UVF supergrass case judge considers verdict
Almost five months after it opened, the judge at the UVF supergrass trial in Belfast has retired to consider his verdict.
At 71 days the trial is one of the longest and most expensive in Northern Ireland's legal history.
It relied on the the evidence of two so-called supergrasses, brothers Robert and Ian Stewart.
Thirteen men are charged with more than 30 offences including murder, kidnapping, and UVF membership.
They include the alleged former UVF leader in north Belfast Mark Haddock.
Last week a 14th defendant, David Jason Smart, 38, from Milewater Close, Newtownabbey, was freed from the dock after the court heard that the prosecution were not challenging the judge's ruling that he had no case to answer.
They also did not challenge the judge's decision to acquit several others of involvement in two punishment beatings.
However, at the time Mr Justice Gillen said his finding on those charges did not apply to the evidence of the Stewart brothers relating to the murder of UDA man Tommy English in Newtownabbey, another punishment beating and to the allegations of UVF membership.
Accused of Mr English's murder along with Mark Haddock are David Miller, 40; Alex Wood, 35, John Bond, 45, Darren Moore, 42, Ronald Bowe, 35, Samuel Higgins, 35, Jason Loughlin, 36, and Philip Laffin, 34.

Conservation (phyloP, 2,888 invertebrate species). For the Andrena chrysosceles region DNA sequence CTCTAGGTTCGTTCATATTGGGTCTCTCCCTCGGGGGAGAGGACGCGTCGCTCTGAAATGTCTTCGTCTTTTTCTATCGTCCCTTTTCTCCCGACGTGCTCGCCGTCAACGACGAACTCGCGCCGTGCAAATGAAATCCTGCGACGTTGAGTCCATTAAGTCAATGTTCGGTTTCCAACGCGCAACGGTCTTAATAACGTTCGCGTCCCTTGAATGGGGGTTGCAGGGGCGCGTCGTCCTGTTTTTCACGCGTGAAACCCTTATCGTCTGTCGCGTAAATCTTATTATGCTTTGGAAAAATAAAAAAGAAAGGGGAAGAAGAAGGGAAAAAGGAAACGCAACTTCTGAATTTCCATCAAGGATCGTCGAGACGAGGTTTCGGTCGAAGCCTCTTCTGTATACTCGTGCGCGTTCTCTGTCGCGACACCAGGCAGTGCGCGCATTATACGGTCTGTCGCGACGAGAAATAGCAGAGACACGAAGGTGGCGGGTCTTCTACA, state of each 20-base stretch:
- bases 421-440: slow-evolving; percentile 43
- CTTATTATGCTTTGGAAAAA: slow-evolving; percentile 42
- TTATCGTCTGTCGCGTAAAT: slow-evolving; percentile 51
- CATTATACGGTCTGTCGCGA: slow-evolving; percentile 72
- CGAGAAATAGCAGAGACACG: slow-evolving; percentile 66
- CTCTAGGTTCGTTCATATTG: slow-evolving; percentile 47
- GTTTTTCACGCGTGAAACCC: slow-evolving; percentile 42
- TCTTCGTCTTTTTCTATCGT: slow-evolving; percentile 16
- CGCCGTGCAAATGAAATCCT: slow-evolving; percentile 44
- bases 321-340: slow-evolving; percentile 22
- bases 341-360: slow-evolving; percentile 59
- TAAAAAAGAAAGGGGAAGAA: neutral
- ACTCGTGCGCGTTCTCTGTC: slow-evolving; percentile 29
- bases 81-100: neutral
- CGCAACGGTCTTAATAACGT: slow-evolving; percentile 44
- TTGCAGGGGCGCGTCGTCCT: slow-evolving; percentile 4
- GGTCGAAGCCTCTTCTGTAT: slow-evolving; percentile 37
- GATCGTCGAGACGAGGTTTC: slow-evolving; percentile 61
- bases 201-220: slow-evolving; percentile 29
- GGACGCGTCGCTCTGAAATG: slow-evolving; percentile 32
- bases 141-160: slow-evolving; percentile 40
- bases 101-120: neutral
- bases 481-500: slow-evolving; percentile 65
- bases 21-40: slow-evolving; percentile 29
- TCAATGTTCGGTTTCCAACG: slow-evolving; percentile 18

They also face other charges including UVF membership, wounding, possessing guns and hijacking.
The four who deny offences such as assisting offenders and perverting justice are William Hinds, 46, David McCrum, 32, Mark Thompson, 37, and Neil Pollock, 36.
The trial began last September.
Much of it has been taken up by the testimonies of Robert Stewart and his brother Ian.
They have admitted UVF membership, and already served more than three years for their part in the murder of Mr English on Halloween night 2000.
He was shot dead in front of his wife and children at his home on the Ballyduff estate at the height of a loyalist feud between the UVF and UDA.
Under the Serious Organised Crime and Police Act, the Stewarts have signed an agreement committing them to giving truthful evidence about the men in the dock.
In such cases, so-called "assisting offenders" can have their sentences reduced in return.
In the case of the Stewart brothers, both have avoided the prospect of a further 19 years in jail, providing they are seen to have kept the agreement.
They handed themselves in to police in August 2008, and underwent more than 330 police interviews in total, some of them at secret addresses outside Northern Ireland.
In court on Tuesday a barrister argued that their lives had been characterised by "deceit, self-interest and gratuitous violence."
This is a diplock trial, meaning the Mr Justice Gillen acts as both Judge and Jury.
He told the court he would deliver his judgement as soon as possible.
The outcome of the trial is of importance to the Historical Enquiries Team of the Police Service of Northern Ireland, and the Public Prosecution Service, which is said to be considering other prosecutions using assisting offenders.